Acid suppression in the perioperative period

Joseph R. Pisegna, Robert G. Martindale

Research output: Contribution to journalReview articlepeer-review

27 Scopus citations


Aspiration of oropharyngeal and gastric contents during surgery, although infrequent, is a recognized complication of general anesthesia that carries significant risk for serious complications. Complications of aspiration have been reported to cause 10% to 30% of anesthesia-related deaths. Unconsciousness interferes with multiple biologic mechanisms that guard the airway against aspiration, and this is compounded in surgery by anesthesia-induced neurologic impairment and the risks related to placement of nasogastric and endotracheal tubes. Consequences of anesthesia-related aspiration include aspiration pneumonia, acute respiratory distress syndrome, pulmonary edema, and long-term complications such as laryngotracheal damage and decreased lung compliance. Therefore, averting aspiration, particularly in the elderly and other high-risk patients, should be part of the perioperative plan. Although antacids and histamine2-receptor antagonists have been used perioperatively with some success, they are limited by short duration of action and systemic side effects, among other factors. Proton pump inhibitors are currently being investigated in surgical patients at risk for aspiration or stress ulcers and seem to be potent, extremely effective, and well tolerated. This article reviews the risks for, and potential outcomes of, anesthesia-related aspiration, identifies high-risk populations, and outlines the experience to date with available preventive treatments.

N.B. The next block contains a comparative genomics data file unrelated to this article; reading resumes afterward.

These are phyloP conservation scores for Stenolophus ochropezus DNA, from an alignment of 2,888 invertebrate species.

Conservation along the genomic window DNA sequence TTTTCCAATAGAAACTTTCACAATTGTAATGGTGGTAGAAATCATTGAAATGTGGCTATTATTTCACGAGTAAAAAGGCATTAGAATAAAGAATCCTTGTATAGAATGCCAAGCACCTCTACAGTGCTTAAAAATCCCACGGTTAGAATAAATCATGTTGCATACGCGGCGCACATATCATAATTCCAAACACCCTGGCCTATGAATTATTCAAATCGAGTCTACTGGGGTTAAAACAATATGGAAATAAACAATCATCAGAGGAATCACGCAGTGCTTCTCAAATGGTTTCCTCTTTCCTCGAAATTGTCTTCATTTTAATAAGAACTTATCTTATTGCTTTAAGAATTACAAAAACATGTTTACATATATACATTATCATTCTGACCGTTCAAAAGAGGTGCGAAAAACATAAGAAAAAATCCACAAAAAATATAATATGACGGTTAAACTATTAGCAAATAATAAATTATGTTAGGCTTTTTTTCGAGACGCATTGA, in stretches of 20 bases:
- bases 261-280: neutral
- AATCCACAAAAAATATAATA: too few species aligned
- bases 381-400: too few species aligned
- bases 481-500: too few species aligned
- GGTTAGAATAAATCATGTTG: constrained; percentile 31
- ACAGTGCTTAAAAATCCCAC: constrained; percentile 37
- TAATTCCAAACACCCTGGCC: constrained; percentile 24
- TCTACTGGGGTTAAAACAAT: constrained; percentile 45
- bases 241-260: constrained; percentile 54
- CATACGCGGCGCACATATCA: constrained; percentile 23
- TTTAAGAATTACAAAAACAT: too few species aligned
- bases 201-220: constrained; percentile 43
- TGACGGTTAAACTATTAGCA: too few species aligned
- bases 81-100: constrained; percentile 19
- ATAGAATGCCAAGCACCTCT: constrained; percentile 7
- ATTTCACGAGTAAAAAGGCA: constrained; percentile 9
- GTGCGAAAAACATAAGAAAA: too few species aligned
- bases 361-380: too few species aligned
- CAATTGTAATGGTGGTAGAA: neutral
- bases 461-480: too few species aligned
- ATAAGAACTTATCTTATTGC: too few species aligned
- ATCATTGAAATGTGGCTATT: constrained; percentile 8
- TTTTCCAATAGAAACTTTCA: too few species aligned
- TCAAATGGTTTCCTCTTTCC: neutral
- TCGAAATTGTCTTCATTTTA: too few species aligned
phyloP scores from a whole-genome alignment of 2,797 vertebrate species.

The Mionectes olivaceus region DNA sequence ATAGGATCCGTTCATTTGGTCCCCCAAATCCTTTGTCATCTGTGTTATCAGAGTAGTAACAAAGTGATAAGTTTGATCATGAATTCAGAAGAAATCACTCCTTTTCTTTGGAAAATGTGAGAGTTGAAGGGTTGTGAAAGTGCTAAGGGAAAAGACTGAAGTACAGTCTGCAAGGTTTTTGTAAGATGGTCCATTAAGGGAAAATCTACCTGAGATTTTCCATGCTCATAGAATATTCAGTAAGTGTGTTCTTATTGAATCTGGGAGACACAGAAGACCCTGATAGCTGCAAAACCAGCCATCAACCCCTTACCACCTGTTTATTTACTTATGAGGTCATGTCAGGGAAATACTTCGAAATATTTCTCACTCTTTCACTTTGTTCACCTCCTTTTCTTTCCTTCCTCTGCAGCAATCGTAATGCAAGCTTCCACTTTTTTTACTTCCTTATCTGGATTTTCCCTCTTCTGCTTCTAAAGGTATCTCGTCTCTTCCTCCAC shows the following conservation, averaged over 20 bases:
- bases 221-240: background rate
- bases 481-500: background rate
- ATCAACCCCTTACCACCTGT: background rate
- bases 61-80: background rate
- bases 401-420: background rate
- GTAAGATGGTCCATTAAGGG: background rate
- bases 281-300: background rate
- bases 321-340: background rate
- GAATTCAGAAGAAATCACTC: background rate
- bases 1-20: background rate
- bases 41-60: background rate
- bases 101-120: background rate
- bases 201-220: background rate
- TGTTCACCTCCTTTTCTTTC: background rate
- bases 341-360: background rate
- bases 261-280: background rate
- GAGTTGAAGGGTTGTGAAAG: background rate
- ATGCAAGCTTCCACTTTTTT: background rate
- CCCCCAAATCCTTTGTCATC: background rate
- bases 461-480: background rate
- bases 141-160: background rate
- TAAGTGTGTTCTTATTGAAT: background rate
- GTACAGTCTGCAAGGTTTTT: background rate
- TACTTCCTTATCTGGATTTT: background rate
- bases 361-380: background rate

Original languageEnglish (US)
Pages (from-to)10-16
Number of pages7
JournalJournal of clinical gastroenterology
Issue number1
StatePublished - Jan 2005
Externally publishedYes


  • Acid suppression
  • Aspiration pneumonitis
  • Intravenous proton pump inhibitor
  • Perioperative period

ASJC Scopus subject areas

  • Gastroenterology


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